Avoid This Payroll Tax Nightmare! Don’t ignore IRS notices like Mr. Mohammad did.
Here is what happened to Mr. Mohammad A. Kazmi “Mohammad,” learn from his story, so you don’t let this happen to you. Avoid this payroll tax issue!
An Illinois corporation called Urgent Care Center Inc. employed Mr. Mohammad as a part-time hourly bookkeeper.
- He had no ownership interest in Urgent Care.
- He was not an officer of Urgent Care.
- His name was not on any of Urgent Care’s bank accounts.
- He did not have check-signing authority for Urgent Care or any power to make payments on behalf of Urgent Care.
Mohammad always worked under the authority and direction of Dr. Sunno, who owned Urgent Care Corporation, an S corporation.
Okay, so now here’s the problem…
During the interview, he indicated that he was authorized to transmit payroll tax returns and make federal tax deposits. He was also aware that Urgent Care did not remit the employees’ withheld taxes.
So here we have the part-time, hourly paid bookkeeper who could not sign a check or authorize payments with $10,375 of payroll tax trouble—attributable entirely to Dr. Senno.
Urgent Care did not pay its payroll taxes; the IRS found that Mr. Mohammad was responsible, so he was on the hook for the unpaid taxes and the 100% trust fund penalty. Mr. Mohammad’s amount at risk is $20,750.
He took his case to court.
IRS Interview: The record before the court included IRS Form 4180, “Report of Interview with Individual Relative to Trust Fund Recovery Penalty or Personal Liability for Excise Taxes.”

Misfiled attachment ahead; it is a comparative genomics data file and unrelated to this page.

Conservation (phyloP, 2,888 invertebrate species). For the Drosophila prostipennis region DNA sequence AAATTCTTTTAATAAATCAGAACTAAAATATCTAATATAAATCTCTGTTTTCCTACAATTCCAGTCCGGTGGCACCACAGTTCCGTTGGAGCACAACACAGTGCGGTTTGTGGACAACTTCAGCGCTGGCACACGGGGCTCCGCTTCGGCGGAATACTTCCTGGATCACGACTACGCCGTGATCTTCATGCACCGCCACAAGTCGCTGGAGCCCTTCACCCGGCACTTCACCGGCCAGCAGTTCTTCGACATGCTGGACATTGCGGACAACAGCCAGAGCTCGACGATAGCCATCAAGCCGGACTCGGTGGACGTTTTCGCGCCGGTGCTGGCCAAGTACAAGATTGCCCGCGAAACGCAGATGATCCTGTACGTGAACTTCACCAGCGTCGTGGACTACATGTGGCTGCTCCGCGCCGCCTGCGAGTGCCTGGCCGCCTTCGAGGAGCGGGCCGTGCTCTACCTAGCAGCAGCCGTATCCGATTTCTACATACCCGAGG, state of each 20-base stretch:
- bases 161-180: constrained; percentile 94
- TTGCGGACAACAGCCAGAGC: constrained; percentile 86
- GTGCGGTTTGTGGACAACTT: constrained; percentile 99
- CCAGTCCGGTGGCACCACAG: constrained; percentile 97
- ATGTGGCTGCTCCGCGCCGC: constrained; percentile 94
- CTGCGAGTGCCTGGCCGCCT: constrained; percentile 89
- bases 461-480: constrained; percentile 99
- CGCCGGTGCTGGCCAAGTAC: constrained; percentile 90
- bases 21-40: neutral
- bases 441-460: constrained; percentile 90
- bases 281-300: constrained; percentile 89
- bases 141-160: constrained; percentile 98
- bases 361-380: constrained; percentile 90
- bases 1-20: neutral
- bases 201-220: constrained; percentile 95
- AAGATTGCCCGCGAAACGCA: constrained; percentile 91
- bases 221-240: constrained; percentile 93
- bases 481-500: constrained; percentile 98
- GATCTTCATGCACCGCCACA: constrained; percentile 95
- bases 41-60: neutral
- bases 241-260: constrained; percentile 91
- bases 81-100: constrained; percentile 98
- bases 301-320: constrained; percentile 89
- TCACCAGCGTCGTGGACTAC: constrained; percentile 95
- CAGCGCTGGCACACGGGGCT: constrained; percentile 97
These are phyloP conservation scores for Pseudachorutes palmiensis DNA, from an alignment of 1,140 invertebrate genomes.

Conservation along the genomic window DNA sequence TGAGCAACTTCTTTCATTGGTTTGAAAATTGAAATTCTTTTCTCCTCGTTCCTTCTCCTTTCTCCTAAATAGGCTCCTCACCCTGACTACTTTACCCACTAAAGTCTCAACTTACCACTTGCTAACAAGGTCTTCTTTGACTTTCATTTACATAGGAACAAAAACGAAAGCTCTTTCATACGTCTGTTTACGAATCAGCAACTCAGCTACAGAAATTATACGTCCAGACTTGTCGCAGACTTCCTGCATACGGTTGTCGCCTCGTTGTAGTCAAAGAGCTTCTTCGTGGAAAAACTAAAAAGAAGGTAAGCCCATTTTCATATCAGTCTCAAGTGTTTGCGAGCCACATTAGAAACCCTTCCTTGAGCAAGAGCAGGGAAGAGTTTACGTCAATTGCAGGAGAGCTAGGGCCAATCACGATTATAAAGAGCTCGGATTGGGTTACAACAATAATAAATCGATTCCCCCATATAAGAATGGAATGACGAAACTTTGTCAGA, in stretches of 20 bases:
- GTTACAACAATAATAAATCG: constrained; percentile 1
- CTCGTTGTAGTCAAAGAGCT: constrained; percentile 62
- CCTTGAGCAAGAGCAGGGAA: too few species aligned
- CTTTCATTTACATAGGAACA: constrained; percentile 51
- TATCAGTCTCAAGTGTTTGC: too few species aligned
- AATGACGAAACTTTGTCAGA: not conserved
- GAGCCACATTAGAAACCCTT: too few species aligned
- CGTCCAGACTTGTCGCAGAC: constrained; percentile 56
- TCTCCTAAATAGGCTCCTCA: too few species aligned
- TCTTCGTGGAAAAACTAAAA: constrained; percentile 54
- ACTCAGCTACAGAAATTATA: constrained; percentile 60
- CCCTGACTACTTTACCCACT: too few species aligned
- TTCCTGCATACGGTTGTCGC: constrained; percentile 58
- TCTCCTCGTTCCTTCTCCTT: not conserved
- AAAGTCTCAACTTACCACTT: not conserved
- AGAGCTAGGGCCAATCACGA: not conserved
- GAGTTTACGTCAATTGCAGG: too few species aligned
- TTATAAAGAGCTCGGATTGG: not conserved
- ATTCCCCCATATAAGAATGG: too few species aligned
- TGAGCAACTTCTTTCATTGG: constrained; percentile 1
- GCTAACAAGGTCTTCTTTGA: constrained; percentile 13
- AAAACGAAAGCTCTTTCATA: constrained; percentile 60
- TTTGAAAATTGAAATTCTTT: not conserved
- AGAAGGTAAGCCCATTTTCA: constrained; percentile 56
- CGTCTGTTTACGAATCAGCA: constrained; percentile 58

The IRS revenue officer asked him about his job title, which he indicated as ‘bookkeeper,’ so he has to take care of payroll; on the form, he indicated the following:
- He did not determine the financial policy for Urgent Care.
- He did not authorize payments of bills or to creditors.
- He did not authorize payroll.
Missed Opportunity: The IRS sent IRS Letter 1153 to Mr. Mohammad by certified mail. He signed the postal service form signifying he had received the letter.
Letter 1153 set forth that the IRS considered Mr. Mohammad a person responsible for the unpaid payroll tax and subject to the 100% trust fund penalty—the $10,375. Mohammad had 60 days to challenge by submitting a written appeal, and he did not.
Result: The judge ruled that Mr. Mohammad had to pay $10,375. But you can see in this opinion that the court does not rule that Mr. Mohammad was a responsible person. Instead, the court ruled that the IRS did its job correctly and that Mr. Mohammad owes the money because he failed to respond to Letter 1153.
Key point. Had Mr. Mohammad responded to Letter 1153, the IRS likely would not have considered him a responsible person based on his facts and circumstances.
Final thought: Don’t ignore IRS notices.
If you have a payroll tax issue and would like to discuss it, Book Your Free Consultation Here.